Azerbaijan and the case of Eynulla Fatullayev

Protesters gathered in front of the Azerbaijani Embassy on 20 April to commemorate the anniversary of the imprisonment of journalist Eynulla Fatullayev in 2007, and to support the Azerbaijani citizens who were harassed and brought under custody during the opposition rally that took place on 9 and 17 April 2011, in Baku, Azerbaijan.

Human Rights Organisations report a rapid deterioration of media freedom in the country and the case of Eynulla Fatullayev ‘symbolises’ Ajerbaijan’s failure to secure freedom of expression as guaranteed in international and European law.  In 2007 Yasamal District Court in Baku convicted Fatullayev, a well-known editor and investigative journalist, for having committed “criminal libel”, “insult” and for inciting terrorism and other narcotic charges. The charges were based on his journalistic activities, articles published in a Azerbaijani newspaper and web postings, relating to the killing of Azerbaijani civilians in the Nagorno-Karabakh Region. Fatullayev was convicted and sentenced to eight and a half years in prison.

In an open letter to the Prosecutor General of Azerbaijan, Human Rights Watch asserted that the charges against the journalist were politically motivated: ‘the article was legitimate political commentary that should be fully protected under Article 10 of the European Convention on Human Rights’- says Human Rights Watch.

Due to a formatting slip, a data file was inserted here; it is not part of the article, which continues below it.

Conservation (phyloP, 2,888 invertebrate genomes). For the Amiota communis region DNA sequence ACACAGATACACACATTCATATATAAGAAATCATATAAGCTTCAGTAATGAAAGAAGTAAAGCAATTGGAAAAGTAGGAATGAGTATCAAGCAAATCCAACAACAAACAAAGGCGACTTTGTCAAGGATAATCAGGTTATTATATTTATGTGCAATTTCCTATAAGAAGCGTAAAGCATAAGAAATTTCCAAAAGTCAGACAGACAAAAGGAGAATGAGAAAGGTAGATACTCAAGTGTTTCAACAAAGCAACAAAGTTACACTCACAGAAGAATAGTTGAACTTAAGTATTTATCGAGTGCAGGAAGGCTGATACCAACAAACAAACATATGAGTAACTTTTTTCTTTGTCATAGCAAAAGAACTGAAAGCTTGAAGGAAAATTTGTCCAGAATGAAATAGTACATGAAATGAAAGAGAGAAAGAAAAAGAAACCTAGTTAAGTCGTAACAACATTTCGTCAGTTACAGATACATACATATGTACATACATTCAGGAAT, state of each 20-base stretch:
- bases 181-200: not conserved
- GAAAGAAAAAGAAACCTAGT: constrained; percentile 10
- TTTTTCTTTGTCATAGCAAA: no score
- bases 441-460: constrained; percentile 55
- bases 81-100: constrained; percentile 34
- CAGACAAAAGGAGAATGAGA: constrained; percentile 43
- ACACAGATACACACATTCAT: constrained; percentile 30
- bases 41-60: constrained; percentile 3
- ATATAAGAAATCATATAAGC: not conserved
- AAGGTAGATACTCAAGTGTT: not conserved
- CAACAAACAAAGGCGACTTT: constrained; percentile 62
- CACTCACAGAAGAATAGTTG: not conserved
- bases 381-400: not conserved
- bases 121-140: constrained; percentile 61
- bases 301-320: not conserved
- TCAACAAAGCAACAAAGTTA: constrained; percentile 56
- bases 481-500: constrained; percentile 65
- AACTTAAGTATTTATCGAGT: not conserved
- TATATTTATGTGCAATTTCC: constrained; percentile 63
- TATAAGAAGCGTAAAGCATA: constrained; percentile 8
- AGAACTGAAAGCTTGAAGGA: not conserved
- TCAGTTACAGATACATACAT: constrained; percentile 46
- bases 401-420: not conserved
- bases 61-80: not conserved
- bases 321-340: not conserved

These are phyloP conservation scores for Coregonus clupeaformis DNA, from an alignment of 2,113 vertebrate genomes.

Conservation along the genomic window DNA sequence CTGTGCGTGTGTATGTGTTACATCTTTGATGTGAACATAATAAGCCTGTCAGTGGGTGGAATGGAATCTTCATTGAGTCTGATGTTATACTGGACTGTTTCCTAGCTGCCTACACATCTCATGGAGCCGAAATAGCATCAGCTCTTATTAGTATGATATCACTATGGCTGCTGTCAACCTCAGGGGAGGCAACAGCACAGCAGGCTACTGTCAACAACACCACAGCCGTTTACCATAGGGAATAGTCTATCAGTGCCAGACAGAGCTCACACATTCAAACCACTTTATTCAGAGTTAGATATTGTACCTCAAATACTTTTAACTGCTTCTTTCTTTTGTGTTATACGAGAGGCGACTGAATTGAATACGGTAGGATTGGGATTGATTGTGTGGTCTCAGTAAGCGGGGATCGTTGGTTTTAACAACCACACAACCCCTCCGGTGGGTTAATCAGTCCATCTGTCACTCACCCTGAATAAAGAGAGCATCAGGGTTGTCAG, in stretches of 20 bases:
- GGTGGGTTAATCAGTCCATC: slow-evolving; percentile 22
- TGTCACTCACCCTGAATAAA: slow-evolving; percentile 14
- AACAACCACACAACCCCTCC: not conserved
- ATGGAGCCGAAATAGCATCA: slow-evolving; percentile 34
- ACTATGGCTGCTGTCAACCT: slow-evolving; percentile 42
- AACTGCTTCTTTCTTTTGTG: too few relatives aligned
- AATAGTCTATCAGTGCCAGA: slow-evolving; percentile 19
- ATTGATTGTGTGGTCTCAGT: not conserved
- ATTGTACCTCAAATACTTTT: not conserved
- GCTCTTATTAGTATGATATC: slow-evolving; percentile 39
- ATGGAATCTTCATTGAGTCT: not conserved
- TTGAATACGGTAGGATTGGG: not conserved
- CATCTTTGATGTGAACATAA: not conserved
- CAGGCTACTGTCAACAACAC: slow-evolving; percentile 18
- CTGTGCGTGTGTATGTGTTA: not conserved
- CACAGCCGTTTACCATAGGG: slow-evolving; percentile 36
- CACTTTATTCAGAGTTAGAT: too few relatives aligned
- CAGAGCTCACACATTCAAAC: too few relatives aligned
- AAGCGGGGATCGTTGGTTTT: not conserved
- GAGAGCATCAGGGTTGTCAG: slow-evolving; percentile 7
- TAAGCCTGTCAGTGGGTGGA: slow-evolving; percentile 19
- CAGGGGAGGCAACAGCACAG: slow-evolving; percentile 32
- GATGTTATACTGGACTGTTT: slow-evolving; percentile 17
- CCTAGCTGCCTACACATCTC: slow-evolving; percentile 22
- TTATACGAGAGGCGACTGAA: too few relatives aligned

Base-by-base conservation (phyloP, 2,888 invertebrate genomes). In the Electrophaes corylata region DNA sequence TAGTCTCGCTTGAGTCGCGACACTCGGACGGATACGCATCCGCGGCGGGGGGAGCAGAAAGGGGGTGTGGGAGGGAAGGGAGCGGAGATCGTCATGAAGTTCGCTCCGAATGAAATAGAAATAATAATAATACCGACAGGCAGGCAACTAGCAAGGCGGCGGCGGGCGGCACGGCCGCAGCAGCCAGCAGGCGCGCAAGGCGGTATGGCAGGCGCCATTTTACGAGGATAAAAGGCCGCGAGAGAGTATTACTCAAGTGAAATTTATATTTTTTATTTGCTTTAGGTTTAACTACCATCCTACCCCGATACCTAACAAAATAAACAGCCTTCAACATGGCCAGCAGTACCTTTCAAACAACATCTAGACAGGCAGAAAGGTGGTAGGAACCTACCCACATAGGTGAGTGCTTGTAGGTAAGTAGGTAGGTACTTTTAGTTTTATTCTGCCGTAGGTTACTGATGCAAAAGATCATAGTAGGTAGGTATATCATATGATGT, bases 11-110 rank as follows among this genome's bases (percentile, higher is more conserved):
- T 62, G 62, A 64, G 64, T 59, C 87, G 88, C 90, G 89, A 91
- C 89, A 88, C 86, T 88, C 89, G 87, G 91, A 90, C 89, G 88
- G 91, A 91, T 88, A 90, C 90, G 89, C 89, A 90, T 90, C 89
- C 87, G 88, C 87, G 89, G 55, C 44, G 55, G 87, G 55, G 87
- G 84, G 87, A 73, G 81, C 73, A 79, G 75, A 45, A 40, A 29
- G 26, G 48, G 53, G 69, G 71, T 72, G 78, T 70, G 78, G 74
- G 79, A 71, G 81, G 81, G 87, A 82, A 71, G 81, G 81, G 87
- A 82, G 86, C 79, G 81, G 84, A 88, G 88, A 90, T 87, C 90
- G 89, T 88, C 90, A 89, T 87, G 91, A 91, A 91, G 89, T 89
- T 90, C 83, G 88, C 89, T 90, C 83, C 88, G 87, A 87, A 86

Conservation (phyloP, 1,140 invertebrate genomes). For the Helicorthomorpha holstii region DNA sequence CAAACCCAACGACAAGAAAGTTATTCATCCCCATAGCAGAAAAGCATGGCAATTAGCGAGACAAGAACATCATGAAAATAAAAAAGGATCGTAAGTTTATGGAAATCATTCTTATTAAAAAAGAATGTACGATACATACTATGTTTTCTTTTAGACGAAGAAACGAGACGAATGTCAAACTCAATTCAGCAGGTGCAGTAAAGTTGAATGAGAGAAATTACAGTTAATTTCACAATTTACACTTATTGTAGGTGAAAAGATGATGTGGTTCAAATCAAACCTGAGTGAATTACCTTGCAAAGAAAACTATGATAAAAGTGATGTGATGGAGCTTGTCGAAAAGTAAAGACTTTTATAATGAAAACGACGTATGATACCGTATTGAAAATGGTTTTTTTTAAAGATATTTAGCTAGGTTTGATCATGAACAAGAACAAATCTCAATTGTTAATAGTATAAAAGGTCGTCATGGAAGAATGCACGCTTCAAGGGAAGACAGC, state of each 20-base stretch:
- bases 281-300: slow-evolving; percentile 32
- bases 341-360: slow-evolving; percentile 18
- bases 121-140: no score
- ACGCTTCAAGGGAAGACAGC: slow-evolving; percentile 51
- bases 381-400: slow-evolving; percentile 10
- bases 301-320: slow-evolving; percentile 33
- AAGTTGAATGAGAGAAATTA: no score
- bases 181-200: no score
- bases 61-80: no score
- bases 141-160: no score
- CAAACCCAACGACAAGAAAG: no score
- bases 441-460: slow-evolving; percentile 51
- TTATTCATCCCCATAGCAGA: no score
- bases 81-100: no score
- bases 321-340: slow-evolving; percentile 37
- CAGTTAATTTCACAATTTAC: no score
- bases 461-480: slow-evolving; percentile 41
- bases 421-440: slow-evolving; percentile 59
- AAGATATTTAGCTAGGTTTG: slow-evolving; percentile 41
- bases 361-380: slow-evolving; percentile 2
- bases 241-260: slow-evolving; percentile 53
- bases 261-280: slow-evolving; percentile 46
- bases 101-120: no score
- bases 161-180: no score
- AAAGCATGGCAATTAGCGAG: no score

The European Court of Human Rights (ECHR) overturned these charges in April 2010, ruling that his imprisonment violated his rights to freedom of expression and his right to a fair trial- ordering his immediate release. The Azerbaijan Government contested the decision and Fatullayev remains in prison for what Article 19 deems ‘a new politically motivated charge of drug possession’.

In April 2011 the Azerbaijani President Ilham Aliyeve spoke out, addressing the World Forum on Intercultural Dialogue in Baku,  saying that ‘his country can serve as an example to the world of national and religious tolerance’; but where is the tolerance for freedom of expression one may ask? Thorbjorn Yagland, the Secretary General of the Council of Europe, expressed concern over the situation regarding freedom of expression and expressed his disappointment in Azjerbaijani authorities for not complying to the judgement of the European Court of Human Rights in the case of journalist Eynulla Fatullayev.


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